Universe Puzzle No. 7

As with last week’s Universe Puzzle, something that cannot be answered by five minutes spent googling, a puzzle that requires you to cudgel your brains a bit, and do some lateral thinking. This is a puzzle on a “Universal” topic – astronomy and astronomers; space, satellites, missions, and astronauts; planets, moons, telescopes, and so on.

As this week’s puzzle may be a bit harder than most, I’ll be adding a HINT tomorrow, if it looks like no one is even close to being on the right track.

UPDATE: Answer has been posted below.

What do the following objects have in common?
NGC 6822, NGC 598, NGC 221, NGC 224, and NGC 5457

Together with the Large Magellanic Cloud (LMC) and Small Magellanic Cloud (SMC), these are the seven galaxies (“nebulae”) with the most reliable distances, used by Edwin Hubble to establish the distance-redshift relationship, in his landmark 1929 paper. Today we call this the Hubble relationship.

The data are given in table 1. The first seven distances are the most reliable, depending, except for M 32 the companion of M 31, upon extensive investigations of many stars involved.

Hubble, Edwin, “A Relation between Distance and Radial Velocity among Extra-Galactic Nebulae” (1929) Proceedings of the National Academy of Sciences of the United States of America, Volume 15, Issue 3, pp. 168-173

Note that not all are in the Local Group, and they are not the five brightest galaxies in Table 1. Figure 1 from that paper is reproduced in the Universe Puzzle graphic; it’s at the top right.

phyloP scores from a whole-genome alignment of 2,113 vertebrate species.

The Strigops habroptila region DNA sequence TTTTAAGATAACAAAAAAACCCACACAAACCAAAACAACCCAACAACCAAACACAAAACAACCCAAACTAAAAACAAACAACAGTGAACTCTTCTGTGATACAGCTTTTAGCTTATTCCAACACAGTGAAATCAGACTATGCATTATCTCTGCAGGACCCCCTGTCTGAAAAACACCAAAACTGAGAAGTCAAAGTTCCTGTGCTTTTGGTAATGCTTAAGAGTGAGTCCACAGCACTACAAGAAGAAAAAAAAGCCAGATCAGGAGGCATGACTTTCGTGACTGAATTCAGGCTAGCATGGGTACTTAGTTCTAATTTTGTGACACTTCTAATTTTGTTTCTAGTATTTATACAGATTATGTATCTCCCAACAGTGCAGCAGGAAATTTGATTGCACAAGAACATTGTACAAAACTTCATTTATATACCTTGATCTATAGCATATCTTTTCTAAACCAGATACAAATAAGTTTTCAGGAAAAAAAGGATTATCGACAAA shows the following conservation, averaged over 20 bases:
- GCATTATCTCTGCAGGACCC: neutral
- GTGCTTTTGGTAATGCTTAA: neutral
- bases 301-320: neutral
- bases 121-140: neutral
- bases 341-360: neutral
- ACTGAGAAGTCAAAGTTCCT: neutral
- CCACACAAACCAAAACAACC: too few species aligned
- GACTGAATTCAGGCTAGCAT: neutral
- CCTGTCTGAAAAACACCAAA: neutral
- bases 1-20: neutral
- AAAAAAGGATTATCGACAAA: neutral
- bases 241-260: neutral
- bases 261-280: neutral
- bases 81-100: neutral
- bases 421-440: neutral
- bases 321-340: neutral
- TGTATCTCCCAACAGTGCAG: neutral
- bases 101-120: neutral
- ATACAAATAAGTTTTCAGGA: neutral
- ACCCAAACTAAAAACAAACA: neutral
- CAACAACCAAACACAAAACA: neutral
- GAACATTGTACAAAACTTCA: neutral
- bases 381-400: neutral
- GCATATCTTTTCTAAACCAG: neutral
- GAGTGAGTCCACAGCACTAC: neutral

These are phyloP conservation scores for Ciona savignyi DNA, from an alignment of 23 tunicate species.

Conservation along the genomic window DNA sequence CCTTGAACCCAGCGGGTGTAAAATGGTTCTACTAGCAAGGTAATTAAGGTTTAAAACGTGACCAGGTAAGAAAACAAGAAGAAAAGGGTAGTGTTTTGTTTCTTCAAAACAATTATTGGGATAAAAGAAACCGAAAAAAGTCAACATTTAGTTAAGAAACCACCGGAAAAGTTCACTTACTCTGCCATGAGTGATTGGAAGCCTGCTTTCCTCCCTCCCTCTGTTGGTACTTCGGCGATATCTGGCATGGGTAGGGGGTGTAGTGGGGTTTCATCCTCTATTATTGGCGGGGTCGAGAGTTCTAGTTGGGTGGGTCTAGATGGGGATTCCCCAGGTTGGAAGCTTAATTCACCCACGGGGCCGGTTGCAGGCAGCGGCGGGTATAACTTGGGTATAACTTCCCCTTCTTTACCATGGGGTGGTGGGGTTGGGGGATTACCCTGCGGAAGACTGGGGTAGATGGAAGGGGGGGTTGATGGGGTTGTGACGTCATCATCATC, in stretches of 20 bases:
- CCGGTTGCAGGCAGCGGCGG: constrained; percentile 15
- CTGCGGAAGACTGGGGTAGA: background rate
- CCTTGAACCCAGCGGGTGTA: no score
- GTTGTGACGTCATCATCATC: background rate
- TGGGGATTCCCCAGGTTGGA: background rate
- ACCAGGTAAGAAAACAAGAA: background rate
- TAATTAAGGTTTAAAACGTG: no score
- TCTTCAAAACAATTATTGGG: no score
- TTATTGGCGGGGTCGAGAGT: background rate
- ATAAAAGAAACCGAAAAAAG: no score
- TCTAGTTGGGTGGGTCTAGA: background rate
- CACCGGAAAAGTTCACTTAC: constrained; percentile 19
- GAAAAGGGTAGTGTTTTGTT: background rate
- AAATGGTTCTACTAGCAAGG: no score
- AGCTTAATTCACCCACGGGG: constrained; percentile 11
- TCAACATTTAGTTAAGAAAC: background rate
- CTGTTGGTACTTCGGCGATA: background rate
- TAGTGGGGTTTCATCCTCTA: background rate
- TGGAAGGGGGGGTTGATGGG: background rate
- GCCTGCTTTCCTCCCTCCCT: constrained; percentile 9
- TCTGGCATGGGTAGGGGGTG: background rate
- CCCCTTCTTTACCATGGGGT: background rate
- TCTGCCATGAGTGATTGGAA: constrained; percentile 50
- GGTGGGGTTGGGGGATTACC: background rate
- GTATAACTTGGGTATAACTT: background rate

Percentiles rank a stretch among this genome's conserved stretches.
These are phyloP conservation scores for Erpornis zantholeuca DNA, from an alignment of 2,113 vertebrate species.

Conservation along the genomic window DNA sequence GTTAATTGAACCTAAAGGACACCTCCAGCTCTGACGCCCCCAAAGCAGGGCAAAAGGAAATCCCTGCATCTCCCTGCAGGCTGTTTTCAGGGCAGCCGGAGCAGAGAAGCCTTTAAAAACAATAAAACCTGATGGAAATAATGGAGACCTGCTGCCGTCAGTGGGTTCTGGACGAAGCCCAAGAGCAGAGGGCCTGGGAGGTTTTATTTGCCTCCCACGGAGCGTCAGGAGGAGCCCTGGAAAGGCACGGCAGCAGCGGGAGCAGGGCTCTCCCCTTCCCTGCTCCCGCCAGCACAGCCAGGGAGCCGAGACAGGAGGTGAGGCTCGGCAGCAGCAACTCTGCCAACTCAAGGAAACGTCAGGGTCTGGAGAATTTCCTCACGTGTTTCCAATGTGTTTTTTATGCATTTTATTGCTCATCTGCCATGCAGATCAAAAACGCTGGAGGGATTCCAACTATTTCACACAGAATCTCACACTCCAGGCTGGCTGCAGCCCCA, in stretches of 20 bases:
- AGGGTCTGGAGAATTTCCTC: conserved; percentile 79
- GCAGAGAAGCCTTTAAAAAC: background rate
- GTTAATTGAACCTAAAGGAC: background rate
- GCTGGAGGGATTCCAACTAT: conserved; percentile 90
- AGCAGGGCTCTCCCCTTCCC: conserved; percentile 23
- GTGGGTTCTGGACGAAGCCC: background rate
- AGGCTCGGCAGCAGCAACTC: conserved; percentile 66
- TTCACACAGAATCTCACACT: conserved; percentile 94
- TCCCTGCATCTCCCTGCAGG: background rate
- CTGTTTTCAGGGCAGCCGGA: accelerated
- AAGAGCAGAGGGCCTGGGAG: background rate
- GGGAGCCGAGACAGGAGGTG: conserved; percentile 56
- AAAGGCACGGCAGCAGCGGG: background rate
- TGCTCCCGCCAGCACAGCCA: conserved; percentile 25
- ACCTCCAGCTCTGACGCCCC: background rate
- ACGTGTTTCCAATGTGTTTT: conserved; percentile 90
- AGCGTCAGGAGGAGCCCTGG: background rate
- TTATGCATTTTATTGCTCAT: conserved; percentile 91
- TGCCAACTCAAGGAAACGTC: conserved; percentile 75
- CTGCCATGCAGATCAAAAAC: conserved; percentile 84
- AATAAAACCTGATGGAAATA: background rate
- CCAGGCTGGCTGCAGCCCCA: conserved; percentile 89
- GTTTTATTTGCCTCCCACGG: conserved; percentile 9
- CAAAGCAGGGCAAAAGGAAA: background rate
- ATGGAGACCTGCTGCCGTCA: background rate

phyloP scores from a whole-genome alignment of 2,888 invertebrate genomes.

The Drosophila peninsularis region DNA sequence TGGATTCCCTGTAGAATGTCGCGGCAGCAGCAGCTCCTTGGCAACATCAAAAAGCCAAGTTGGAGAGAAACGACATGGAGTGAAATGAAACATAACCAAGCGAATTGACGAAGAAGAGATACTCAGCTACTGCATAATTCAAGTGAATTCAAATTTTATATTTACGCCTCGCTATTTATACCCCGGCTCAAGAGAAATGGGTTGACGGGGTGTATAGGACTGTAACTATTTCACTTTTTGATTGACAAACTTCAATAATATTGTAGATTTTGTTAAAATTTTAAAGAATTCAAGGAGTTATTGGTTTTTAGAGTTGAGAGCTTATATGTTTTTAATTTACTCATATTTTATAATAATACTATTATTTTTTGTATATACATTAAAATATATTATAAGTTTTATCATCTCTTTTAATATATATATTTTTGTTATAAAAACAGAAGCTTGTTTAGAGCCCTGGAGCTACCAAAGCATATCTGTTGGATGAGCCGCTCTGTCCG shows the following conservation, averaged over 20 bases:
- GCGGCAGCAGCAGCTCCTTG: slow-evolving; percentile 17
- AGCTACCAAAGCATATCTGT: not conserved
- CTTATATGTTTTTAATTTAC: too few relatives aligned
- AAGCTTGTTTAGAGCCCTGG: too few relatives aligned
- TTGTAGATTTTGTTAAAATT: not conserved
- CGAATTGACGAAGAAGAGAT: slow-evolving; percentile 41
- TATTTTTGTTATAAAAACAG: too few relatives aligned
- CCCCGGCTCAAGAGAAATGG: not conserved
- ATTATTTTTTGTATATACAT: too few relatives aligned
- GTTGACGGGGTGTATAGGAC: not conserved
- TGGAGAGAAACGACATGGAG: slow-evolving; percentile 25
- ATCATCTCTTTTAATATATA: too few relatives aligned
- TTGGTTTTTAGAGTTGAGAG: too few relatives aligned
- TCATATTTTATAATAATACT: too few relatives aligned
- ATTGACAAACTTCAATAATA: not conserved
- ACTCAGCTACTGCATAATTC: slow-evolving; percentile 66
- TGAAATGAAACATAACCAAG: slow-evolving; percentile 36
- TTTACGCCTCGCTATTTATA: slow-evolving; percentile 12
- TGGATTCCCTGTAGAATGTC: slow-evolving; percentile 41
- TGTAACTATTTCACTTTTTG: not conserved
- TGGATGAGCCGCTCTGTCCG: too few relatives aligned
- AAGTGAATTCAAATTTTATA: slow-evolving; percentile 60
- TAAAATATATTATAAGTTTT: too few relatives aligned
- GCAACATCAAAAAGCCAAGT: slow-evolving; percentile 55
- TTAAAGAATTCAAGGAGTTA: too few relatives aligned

Well done Matthew Burns and iantresman!

Check back next week for another Universe Puzzle!

10 Replies to “Universe Puzzle No. 7”

  1. Not an answer (I don’t have a clue, and I don’t have the time to go dig stuff up), but a suggestion: wouldn’t it be worth it, if this is going to be a regular feature, to file it under something other than “astronomy”?

  2. The are all nearby spiral galaxies that were photographed by Barnard. The were observed by Shapley for Cepheids, and I think they were example of galaxies instead of extragalactic nebula. They were (as a wider guess) all mentioned in the Great Debate between Heber and Shapley!

  3. I think these were the “five brightest ‘diffuse nebula'” that Hubble provided the spectral characteristics, luminosities and dimensions for in the paper he puplished in 1925

  4. It seems all above mentioned galaxies are part of the Local Group of galaxies in which the Milky Way also resides.

    And by the way, I registered my account just to answer this question so I hope it better be worth it =)

  5. Well,
    They are in the 200 brighest galaxies list, according to the Third Reference Catalogue of Bright Galaxies


    I’m not a EU advocate so don’t peg me as one.

    The forum rules include “Be nice”. Doesn’t that apply to everyone and not just the folks with the “personal theories”?

    Nothing personal IVAN3MAN_AT_LARGE. I’ve noticed the sarcastic comments on several posts but just decided this time to say something.

  7. Wow! I’m impressed!!

    More than one person has come close (but no one has, yet, got it exactly right), which is *much* better than I’d expected.

    Well done.

    (Answer tomorrow, as usual)


    On another note, I second JackyP’s comment: please, everyone, be nice.

  8. Ah. The also all had very negligible redshifts, but they were observed by Hubble as negative redshifts (blueshifts) I.e moving towards us!!

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